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Re-enter Servants, with GLOSTER. Reg. Ingrateful fox! 'tis he. Corn. Bind fast his corky arms.s Glo. What mean your graces Good my
friends, consider You are my guests: do me no foul play, friends. Corn. Bind him, I say.
Servants bind him Reg.
Hard, hard :-O filthy traitor! Glo. Unmerciful lady as you are, I am none. Corn. To this chair bind him :-Villain, thou
shalt find [REGAN plucks his Beard. Glo. By the kind gods, 'tis most ignobly done To pluck me by the beard.
Reg. So white, and such a traitor!
do? Corn. Come, sir, what letters had you late from
France ? Reg. Be simple-answer'd, for we know the truth. Corn. And what confederacy have you with the
traitors Late footed in the kingdom? Reg. To whose hands have you sent the lunatick
Glo. I have a letter guessingly set down, Which came from one that's of a neutral heart, And not from one oppos'd.
corky arms.) Dry, withered, husky arms. • Will quicken,] i. e. quicken into life.
my hospitable favours-] Favours means the same as features, i.e. the different parts of which a face is composed.
Wherefore To Dover? Wast thou not charg’d at thy perilCorn. Wherefore to Dover? Let him first answer
that. Glo. I am tied to the stake, and I must stand the
course." Reg. Wherefore to Dover?
Glo. Because I would not see thy cruel nails Pluck out his poor old eyes; nor thy fierce sister In his anointed flesh stick boarish fangs. The sea, with such a storm as his bare head In hell-black night endur'd, would have buoy'd up, And quench'd the stelled fires: yet, poor old heart, He holp the heavens to rain. If wolves had at thy gate howld that stern time, Thou should'st have said, Good porter, turn the key; All cruels else subscrib'd:2-But I shall see The winged vengeance overtake such children. Corn. See it shalt thou never:-Fellows, hold the
chair : Upon these eyes of thine I'll set my foot.
[Gloster is held down in his Chair, while
CORNWALL plucks out one of his Eyes, and
sets his Foot on it. Glo. He, that will think to live till he be old, Give me some help:- cruel! O ye gods!
Reg. One side will mock another; the other too. Corn. If you see vengeance,
Hold your hand, my lord: I have serv'd you ever since I was a child;
the course.] The running of the dogs upon me. subscribd: Yielded, submitted to the necessity of the
But better service have I never done you,
How now, you dog? Serv. If you
did wear a beard upon your chin, I'd shake it on this quarrel: What do you mean?
Corn. My villain! [Draws, and runs at him. Serv. Nay, then come on, and take the chance
[Draws. They fight. CORNWALL is wounded. Reg. Give me thy sword.—[To another Servant.]
A peasant stand up thus! [Snatches a Sword, comes behind, and stabs him. Serv. O, I am slain !—My lord, you have one
To see some mischief on him:-0! [Dies. Corn. Lest it see more, prevent it :-Out, vile
jelly! Where is thy lustre now? [Tears out GLOSTER's other Eye, and throws it
on the ground. Glo. All dark and comfortless.- Where's my son
Out, treacherous villain !
the overture of thy treasons-) Overture is here used for an opening or discovery. It was be who first laid thy treasons open to us.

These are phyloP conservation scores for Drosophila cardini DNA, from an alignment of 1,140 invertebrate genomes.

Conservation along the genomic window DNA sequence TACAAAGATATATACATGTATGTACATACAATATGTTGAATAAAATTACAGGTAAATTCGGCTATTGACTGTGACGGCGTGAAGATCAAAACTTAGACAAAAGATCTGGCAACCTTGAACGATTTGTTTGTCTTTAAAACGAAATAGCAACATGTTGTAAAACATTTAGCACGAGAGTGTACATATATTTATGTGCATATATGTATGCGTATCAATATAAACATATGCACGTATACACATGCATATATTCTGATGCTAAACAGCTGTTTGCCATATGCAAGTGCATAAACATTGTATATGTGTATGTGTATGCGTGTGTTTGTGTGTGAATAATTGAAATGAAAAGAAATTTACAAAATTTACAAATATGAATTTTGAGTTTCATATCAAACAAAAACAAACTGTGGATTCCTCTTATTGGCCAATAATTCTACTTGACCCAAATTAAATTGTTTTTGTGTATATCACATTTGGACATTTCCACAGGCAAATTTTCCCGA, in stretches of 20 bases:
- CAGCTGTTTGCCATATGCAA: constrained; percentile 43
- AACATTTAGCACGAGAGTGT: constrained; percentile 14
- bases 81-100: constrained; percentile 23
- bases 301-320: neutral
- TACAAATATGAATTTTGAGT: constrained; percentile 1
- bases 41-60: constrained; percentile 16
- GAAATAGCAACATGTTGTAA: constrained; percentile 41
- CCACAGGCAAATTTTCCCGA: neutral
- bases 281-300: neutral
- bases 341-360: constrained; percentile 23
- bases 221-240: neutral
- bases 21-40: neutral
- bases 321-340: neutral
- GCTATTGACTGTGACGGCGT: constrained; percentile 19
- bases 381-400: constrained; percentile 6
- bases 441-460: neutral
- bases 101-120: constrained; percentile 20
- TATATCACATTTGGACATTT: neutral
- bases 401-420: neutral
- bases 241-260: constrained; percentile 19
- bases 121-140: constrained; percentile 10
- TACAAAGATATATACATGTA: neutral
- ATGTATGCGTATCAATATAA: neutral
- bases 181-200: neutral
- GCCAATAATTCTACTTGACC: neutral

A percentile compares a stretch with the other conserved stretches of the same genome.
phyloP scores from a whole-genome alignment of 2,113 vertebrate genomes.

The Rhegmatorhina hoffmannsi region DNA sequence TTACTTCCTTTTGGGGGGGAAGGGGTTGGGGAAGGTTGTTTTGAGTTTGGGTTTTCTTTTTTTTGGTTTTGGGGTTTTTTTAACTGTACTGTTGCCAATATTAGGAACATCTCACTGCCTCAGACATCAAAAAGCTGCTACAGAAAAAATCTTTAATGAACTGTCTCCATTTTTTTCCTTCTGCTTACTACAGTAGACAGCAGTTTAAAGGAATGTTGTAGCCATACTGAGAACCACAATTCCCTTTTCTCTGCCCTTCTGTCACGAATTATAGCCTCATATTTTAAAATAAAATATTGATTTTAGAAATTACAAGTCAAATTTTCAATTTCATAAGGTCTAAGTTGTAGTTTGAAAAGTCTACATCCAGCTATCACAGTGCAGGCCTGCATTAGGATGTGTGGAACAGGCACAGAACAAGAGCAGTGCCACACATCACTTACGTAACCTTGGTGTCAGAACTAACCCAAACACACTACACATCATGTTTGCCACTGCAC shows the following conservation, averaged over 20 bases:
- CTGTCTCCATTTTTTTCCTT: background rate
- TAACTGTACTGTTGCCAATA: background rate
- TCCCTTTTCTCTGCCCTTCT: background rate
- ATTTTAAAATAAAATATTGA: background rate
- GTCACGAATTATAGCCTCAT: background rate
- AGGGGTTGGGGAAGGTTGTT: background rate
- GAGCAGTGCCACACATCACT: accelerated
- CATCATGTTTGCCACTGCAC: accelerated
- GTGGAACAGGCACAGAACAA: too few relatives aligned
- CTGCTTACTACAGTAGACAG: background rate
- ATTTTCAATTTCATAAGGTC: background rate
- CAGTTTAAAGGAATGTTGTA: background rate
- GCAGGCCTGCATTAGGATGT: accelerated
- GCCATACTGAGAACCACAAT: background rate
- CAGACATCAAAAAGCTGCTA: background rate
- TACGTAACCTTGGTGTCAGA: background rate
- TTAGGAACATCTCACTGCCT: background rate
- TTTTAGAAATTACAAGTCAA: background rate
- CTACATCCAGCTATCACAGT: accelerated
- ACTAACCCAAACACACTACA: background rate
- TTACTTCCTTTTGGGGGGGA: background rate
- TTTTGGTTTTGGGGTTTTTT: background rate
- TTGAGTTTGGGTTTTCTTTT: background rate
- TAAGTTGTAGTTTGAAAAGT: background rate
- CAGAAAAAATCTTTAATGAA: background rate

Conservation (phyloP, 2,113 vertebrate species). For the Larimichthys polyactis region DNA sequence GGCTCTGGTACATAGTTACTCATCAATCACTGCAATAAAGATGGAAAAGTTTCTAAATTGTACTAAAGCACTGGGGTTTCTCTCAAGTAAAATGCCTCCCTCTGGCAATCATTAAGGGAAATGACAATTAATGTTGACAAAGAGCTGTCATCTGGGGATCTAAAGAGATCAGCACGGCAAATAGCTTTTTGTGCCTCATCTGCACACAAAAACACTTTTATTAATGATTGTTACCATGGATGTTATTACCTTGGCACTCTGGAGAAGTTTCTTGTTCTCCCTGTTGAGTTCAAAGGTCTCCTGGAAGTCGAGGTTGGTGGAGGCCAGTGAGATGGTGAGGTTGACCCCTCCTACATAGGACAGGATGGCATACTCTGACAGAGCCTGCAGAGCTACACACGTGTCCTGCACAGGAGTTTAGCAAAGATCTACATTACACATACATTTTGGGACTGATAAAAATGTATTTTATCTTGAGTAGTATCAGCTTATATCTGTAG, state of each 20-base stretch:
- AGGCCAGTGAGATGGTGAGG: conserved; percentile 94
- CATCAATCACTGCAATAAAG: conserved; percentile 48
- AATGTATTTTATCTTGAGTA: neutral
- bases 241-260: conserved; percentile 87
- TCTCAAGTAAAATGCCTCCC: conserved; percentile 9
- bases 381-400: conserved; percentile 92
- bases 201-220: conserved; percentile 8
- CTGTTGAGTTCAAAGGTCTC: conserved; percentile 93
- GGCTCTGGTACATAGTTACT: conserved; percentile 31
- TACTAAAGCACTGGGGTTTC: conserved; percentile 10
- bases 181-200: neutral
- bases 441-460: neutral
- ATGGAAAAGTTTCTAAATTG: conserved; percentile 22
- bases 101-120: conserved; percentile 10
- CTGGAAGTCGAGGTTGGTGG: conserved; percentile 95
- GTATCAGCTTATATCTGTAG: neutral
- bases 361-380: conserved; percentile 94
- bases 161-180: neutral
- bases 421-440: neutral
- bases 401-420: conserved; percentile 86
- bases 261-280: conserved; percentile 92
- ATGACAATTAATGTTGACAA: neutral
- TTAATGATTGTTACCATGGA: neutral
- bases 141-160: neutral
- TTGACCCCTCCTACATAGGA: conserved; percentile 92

His way to Dover.-How is't, my lord? How look
Corn. I have receiv'd a hurt:-Follow me, lady.Turn out that eyeless villain ;-throw this slave Upon the dunghill.—Regan, I bleed apace: Untimely comes this hurt: Give me your arm.
[Éxit CORNWALL, led by REGAN ;-Servants
unbind GLOSTER, and lead him out. 1 Serv. I'll never care what wickedness I do, If this man comes to good. 2 Serv.
If she live long, And, in the end, meet the old course of death," Women will all turn monsters. 1 Serv. Let's follow the old earl, and get the
Bedlam To lead him where he would; his roguish madness Allows itself to any thing.
2 Serv. Go thou; I'll fetch some flax, and whites
To apply to his bleeding face. Now, heaven help him!
- the old course of death,] That is, die a natural death,
The worst returns to laughter. Welcome then,
Enter Gloster, led by an old Man. My father, poorly led ?–World, world, O world! But that thy strange mutations make us hate thee,' Life would not yield to age.
Old Man. O my good lord, I have been your tenant, and your father's tenant, these fourscore years.
Glo. Away, get thee away; good friend, be gone: Thy comforts can do me no good at all, Thee they may hurt.
Old Man. Alack, sir, you cannot see your way.
Glo. I have no way, and therefore want no eyes; I stumbled when I saw: Full oft 'tis seen, Our mean secures us;o and our mere defects Prove our commodities.—Ah, dear son Edgar, The food of thy abused father's wrath! Might I but live to see thee in my touch, I'd say, I had eyes again! Old Man.
How now? Who's there? Edg. [Aside.] O gods! Who is't can say, I am
at the worst? I am worse than e'er I was.
World, world, O world ! But that thy strange mutations make us hate thee,] O world! if reverses of fortune and changes such as I now see and feel, from ease and affluence to poverty and misery, did not show us the little value of life, we should never submit with any kind of resignation to the weight of years, and its necessary consequence, infirmity and death. MALONE.
• Our mean secures us;] Mean is here a substantive, and signifies a middle state.